Pollution

2x puncte

categorie: Engleza

nota: 9.87

nivel: Liceu

Subject: Sources of Water Pollution
a)What are the sources of water pollution?
b)What are the effects of water pollution?
c)What are the ways we can take to decrease those problem?

...

ADDITIONAL FORMS OF WATER POLLUTION

Three last forms of water pollution exist in the forms of petroleum, radioactive substances, and heat. [...]
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Subject: Sources of Water Pollution
a)What are the sources of water pollution?
b)What are the effects of water pollution?
c)What are the ways we can take to decrease those problem?

...

ADDITIONAL FORMS OF WATER POLLUTION

Three last forms of water pollution exist in the forms of petroleum, radioactive substances, and heat. Petroleum often pollutes waterbodies in the form of oil, resulting from oil spills. The previously mentioned Exxon Valdez is an example of this type of water pollution.

These large-scale accidental discharges of petroleum are an important cause of pollution along shore lines. Besides the supertankers, off-shore drilling operations contribute a large share of pollution. One estimate is that one ton of oil is spilled for every million tons of oil transported.

This is equal to about 0.0001 percent. Radioactive substances are produced in the form of waste from nuclear power plants, and from the industrial, medical, and scientific use of radioactive materials. Specific forms of waste are uranium and thorium mining and refining.

The last form of water pollution is heat. Heat is a pollutant because increased temperatures result in the deaths of many aquatic organisms. These decreases in temperatures are caused when a discharge of cooling water by factories and power plants occGROUND WATER

Ninety-five percent of all fresh water on earth is ground water. Ground water is found in natural rock formations. These formations, called aquifers, are a vital natural resource with many uses. Nationally, 53% of the population relies on ground water as a source of drinking water.

In rural areas this figure is even higher. Eighty one percent of community water is dependent on ground water. Although the 1992 Section 305(b) State Water Quality Reports indicate that, overall, the Nation’s ground water quality is good to excellent, many local areas have experienced significant ground water contamination.
Some examples are leaking underground storage tanks and municipal landfills.

LEGISLATION

Several forms of legislation have been passed in recent decades to try to control water pollution. In 1970, the Clean Water Act provided 50 billion dollars to cities and states to build wastewater facilities.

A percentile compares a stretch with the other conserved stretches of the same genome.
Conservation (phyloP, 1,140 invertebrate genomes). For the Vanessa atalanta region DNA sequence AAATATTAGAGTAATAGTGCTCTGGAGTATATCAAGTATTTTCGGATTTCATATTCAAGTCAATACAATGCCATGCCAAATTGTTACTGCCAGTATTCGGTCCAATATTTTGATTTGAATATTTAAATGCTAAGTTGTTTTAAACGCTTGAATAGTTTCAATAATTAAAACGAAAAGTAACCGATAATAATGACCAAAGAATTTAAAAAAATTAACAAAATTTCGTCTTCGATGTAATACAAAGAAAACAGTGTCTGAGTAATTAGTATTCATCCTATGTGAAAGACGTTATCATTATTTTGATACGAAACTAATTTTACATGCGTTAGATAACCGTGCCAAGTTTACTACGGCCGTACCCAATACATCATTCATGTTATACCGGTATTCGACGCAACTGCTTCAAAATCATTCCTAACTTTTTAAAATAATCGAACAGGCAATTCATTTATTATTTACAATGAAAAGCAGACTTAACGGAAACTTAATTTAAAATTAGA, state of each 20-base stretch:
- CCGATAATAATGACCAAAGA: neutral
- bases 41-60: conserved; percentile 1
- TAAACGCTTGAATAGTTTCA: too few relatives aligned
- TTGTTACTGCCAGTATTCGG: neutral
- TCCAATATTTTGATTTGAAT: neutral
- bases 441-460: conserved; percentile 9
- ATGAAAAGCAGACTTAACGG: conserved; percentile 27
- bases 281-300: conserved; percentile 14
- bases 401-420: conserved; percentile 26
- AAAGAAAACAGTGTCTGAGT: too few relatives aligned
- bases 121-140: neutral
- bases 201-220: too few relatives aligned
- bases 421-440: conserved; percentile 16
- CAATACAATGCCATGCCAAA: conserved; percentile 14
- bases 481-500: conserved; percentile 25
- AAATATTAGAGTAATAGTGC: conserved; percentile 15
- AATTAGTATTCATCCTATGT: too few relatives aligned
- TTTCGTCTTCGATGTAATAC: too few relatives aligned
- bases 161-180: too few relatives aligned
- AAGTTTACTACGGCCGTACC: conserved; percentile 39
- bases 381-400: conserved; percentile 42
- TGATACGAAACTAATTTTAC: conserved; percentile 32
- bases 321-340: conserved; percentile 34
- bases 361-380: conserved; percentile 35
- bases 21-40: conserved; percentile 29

This has helped control surface water pollution from industrial and municipal sources throughout the United States. When congress passed the Clean Water Act in 1972, states were given primary authority to set their own standards for their water.

In addition to these standards, the act required that all state beneficial uses and their criteria must comply with the “fishable and swimmable” goals of the act. This essentially means that state beneficial uses must be able to support aquatic life and recreational use. Because it is impossible to test water for every type of disease-causing organism, states usually look to identify indicator bacteria.

One for a example is a bacteria known as fecal coliforms.(Figure 1 shows the quality of water for each every state in the United States, click on the US link). These indicator bacteria suggest that a certain selection of water may be contaminated with untreated sewage and that other, more dangerous, organisms are present.

These legislations are an important part in the fight against water pollution. They are useful in preventing Envioronmental catastrophes. The graph shows reported pollution incidents since 1989-1994.

If stronger legislations existed, perhaps these events would never have occhave been passed in recent decades to try to control water pollution. In 1970, the Clean Water Act provided 50 billion dollars to cities and states to build wastewater facilities.

This has helped control surface water pollution from industrial and municipal sources throughout the United States. When congress passed the Clean Water Act in 1972, states were given primary authority to set their own standards for their water.

In addition to these standards, the act required that all state beneficial uses and their criteria must comply with the “fishable and swimmable” goals of the act. This essentially means that state beneficial uses must be able to support aquatic life and recreational use.

Because it is impossible to test water for every type of disease-causing organism, states usually look to identify indicator bacteria. One for a example is a bacteria known as fecal coliforms.(Figure 1 shows the quality of water for each every state in the United States, click on the US link).

These indicator bacteria suggest that a certain selection of water may be contaminated with untreated sewage and that other, more dangerous, organisms are present. These legislations are an important part in the fight against water pollution.

They are useful in preventing Envioronmental catastrophes. The graph shows reported pollution incidents since 1989-1994. If stronger legislations existed, perhaps these events would never have occurred. urred. urs.
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